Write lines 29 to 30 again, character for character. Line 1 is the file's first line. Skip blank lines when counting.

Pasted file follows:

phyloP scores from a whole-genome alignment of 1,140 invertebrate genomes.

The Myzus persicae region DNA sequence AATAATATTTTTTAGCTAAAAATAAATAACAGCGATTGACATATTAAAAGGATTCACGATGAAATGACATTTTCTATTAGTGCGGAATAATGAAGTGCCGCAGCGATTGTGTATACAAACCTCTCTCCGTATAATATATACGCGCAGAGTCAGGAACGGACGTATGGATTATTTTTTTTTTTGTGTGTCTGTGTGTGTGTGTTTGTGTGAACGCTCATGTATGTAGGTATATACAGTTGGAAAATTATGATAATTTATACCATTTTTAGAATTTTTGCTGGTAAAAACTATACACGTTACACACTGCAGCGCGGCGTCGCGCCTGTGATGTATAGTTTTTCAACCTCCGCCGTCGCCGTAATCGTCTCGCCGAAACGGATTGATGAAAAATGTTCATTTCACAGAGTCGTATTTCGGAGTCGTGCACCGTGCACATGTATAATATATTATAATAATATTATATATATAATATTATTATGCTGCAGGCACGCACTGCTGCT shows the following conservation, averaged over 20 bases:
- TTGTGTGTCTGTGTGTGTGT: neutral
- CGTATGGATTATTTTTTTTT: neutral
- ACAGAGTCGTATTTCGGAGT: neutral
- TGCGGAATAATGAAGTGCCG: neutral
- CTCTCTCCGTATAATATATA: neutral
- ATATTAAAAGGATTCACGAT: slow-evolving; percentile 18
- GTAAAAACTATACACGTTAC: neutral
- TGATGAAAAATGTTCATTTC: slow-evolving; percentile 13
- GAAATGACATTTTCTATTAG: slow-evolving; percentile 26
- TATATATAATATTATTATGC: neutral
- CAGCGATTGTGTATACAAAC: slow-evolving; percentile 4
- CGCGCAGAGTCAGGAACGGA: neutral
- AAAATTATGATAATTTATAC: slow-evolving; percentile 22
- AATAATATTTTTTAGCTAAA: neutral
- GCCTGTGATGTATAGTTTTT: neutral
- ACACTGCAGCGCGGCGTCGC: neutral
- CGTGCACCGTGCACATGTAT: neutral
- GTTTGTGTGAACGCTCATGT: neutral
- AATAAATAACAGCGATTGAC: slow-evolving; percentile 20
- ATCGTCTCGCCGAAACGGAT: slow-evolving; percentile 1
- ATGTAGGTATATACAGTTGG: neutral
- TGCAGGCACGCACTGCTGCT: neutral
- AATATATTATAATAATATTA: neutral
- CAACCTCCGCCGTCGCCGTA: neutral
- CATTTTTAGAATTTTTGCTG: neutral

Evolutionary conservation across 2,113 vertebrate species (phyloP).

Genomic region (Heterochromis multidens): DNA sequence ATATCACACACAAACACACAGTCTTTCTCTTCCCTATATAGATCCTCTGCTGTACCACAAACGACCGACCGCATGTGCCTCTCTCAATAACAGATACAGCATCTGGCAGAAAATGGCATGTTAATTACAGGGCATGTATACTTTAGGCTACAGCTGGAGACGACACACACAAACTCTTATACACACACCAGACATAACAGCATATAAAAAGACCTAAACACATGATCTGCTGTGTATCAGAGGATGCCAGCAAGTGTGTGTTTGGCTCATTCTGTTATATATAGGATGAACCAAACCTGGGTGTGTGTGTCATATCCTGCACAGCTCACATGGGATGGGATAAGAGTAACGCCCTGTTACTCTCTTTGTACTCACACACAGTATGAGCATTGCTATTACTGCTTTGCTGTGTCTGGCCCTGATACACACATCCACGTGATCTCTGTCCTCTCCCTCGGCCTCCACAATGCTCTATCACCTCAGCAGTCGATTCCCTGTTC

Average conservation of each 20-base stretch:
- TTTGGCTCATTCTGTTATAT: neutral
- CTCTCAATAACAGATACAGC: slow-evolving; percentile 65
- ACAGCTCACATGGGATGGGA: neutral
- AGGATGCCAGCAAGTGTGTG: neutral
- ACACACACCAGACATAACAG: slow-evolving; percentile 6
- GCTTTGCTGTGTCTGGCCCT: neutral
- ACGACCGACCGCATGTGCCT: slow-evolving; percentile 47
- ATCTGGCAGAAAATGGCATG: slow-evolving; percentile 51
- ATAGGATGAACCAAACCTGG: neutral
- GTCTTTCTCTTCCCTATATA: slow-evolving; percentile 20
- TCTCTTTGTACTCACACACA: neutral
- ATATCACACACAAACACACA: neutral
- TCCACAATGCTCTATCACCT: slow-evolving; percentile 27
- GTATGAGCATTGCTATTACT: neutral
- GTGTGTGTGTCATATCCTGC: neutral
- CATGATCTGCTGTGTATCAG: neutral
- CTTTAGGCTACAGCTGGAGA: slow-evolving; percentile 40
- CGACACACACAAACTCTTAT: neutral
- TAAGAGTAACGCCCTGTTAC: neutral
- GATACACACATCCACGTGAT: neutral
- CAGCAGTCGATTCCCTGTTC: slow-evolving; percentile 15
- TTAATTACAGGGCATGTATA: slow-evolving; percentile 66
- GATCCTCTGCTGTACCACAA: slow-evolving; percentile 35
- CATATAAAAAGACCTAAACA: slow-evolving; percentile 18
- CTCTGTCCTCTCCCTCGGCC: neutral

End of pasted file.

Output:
Genomic region (Heterochromis multidens): DNA sequence ATATCACACACAAACACACAGTCTTTCTCTTCCCTATATAGATCCTCTGCTGTACCACAAACGACCGACCGCATGTGCCTCTCTCAATAACAGATACAGCATCTGGCAGAAAATGGCATGTTAATTACAGGGCATGTATACTTTAGGCTACAGCTGGAGACGACACACACAAACTCTTATACACACACCAGACATAACAGCATATAAAAAGACCTAAACACATGATCTGCTGTGTATCAGAGGATGCCAGCAAGTGTGTGTTTGGCTCATTCTGTTATATATAGGATGAACCAAACCTGGGTGTGTGTGTCATATCCTGCACAGCTCACATGGGATGGGATAAGAGTAACGCCCTGTTACTCTCTTTGTACTCACACACAGTATGAGCATTGCTATTACTGCTTTGCTGTGTCTGGCCCTGATACACACATCCACGTGATCTCTGTCCTCTCCCTCGGCCTCCACAATGCTCTATCACCTCAGCAGTCGATTCCCTGTTC

Average conservation of each 20-base stretch: